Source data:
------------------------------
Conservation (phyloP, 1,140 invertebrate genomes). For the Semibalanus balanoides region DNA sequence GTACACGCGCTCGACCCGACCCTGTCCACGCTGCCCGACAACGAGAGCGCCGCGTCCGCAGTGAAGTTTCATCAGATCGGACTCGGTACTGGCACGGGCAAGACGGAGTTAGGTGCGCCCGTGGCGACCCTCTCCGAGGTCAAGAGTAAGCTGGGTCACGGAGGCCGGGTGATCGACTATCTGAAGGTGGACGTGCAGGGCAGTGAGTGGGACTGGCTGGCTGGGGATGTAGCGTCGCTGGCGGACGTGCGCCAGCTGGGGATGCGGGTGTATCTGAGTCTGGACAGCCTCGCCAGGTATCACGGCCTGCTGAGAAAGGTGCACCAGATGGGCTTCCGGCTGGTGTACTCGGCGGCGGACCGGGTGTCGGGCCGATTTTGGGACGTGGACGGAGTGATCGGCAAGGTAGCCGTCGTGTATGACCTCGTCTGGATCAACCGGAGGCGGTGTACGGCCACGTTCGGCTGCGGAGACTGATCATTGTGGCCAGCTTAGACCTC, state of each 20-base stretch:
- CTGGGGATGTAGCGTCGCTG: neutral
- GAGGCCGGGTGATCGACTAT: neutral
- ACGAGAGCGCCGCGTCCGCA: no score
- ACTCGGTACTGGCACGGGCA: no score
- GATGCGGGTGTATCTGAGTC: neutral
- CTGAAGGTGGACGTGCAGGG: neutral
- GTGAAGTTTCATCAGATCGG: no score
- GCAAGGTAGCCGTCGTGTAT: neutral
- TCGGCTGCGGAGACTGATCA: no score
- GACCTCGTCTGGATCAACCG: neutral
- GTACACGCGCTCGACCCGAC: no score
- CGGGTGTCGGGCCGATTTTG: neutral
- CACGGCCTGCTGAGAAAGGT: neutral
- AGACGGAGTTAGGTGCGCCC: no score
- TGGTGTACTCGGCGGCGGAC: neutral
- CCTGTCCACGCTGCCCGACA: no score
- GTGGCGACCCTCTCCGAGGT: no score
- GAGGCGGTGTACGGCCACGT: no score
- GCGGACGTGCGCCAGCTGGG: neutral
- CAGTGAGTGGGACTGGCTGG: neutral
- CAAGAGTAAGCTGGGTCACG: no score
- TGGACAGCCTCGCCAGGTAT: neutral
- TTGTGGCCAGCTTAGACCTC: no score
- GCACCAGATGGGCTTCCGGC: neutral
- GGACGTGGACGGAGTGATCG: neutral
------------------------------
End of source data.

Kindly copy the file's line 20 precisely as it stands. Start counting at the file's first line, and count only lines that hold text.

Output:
- GCGGACGTGCGCCAGCTGGG: neutral